Sniper Eric Frein in court: Justice for fallen police comrade drove manhunt
It took 48 days for law enforcement in Pennsylvania to pin down Eric Frein, the man they believe is responsible for a Sept. 12 sniper attack on the Blooming Grove state police barracks, which killed Cpl. Bryon Dickson, a father of two, and critically injured Trp. Alex Douglass.
Butch Comegys/The Scranton Times-Tribune/AP
After a fretful 48-day manhunt in northeast Pennsylvania, police late Thursday nabbed 31-year-old Eric Frein, suspected of killing a state trooper and injuring another in a brazen sniper ambush attack on Sept. 12. He was found at an abandoned Poconos airplane hangar, where he had apparently holed up.
Mr. Frein, who had eluded capture in the thick, cave-strewn Pocono Mountain woods while communities closed schools and even canceled Halloween trick-or-treating, was spotted late Thursday by a team of US marshals assisting in the manhunt.
The self-styled survivalist and fantasy soldier, whom investigators believed was ready to go down fighting, instead gave his name and surrendered quietly. He was clean-shaven and “healthier than expected,” police noted. A cut on his nose wasn’t caused by police, they say. There were conflicting reports about whether Frein was armed at the moment of arrest.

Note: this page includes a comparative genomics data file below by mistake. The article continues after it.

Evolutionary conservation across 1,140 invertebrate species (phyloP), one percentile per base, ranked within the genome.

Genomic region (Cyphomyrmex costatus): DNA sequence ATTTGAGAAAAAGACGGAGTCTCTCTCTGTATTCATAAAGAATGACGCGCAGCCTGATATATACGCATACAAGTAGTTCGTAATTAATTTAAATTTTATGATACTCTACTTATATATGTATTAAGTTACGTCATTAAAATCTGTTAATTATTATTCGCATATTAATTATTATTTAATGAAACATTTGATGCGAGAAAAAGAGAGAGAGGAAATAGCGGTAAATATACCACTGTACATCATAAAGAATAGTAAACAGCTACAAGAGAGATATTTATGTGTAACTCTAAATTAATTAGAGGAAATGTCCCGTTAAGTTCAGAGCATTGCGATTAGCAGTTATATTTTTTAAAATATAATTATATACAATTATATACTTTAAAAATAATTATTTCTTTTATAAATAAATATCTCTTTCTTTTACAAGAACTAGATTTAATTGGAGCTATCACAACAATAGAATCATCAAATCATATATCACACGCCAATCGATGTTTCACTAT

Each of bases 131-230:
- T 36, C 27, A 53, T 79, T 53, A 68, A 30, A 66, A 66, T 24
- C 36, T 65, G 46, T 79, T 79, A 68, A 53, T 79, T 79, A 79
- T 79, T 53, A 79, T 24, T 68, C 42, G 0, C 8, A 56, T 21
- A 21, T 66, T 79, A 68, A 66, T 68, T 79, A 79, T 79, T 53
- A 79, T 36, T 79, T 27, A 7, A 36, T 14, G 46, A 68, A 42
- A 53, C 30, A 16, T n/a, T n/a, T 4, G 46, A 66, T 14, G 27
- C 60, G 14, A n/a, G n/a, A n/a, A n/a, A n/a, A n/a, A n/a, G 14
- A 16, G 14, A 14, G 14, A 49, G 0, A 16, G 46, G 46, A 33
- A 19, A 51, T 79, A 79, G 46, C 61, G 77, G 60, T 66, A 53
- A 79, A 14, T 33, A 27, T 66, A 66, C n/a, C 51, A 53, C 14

“He was definitely taken by surprise,” Pennsylvania State Police Commissioner Frank Noonan said. “He gave up because he was caught and he had no choice but to give up.”
The capture happened at the Birchwood Pocono Air Park in Tannersville, Pa., about 30 miles from Blooming Grove, where the shootings occurred. Frein was transported to the Pike County Correctional Facility from the barracks early this morning. He is scheduled to appear in court at 9 a.m. this morning.
Troopers used the handcuffs of the slain officer, Cpl. Bryon Dickson, to manacle Frein. Police also used Mr. Dickson’s cruiser to transport Frein to a cell at the Blooming Grove barracks, the same police safehouse he attacked near midnight on Sept. 12 before slipping away into the deep woods. The fact that Frein was captured alive to stand trial highlighted the best of American justice, a local newspaper columnist noted.
“The news was a stinging rebuke to bar stool and Internet ‘experts’ who insisted the accused cop killer was long gone as state police, FBI and ATF agents combed the woods of Monroe and Pike counties for 48 days,” writes Scranton, Pa., Times-Tribune columnist Chris Kelly. “He was there all along, just like state police said.”
Prosecutors say they'll seek the death penalty amid a litany of murder and bomb-making charges. But even after finding parts of his diary, combing his Internet history, and plumbing his past, Frein’s motives remain elusive, answerable perhaps only at his upcoming trial.
So far, police have only described Frein’s alleged sniper attack as “pure evil,” partly for his cold-blooded remembrance of the shootings in a diary found by searchers. “Got a shot around 11 p.m. and took it,” Frein wrote, according to police.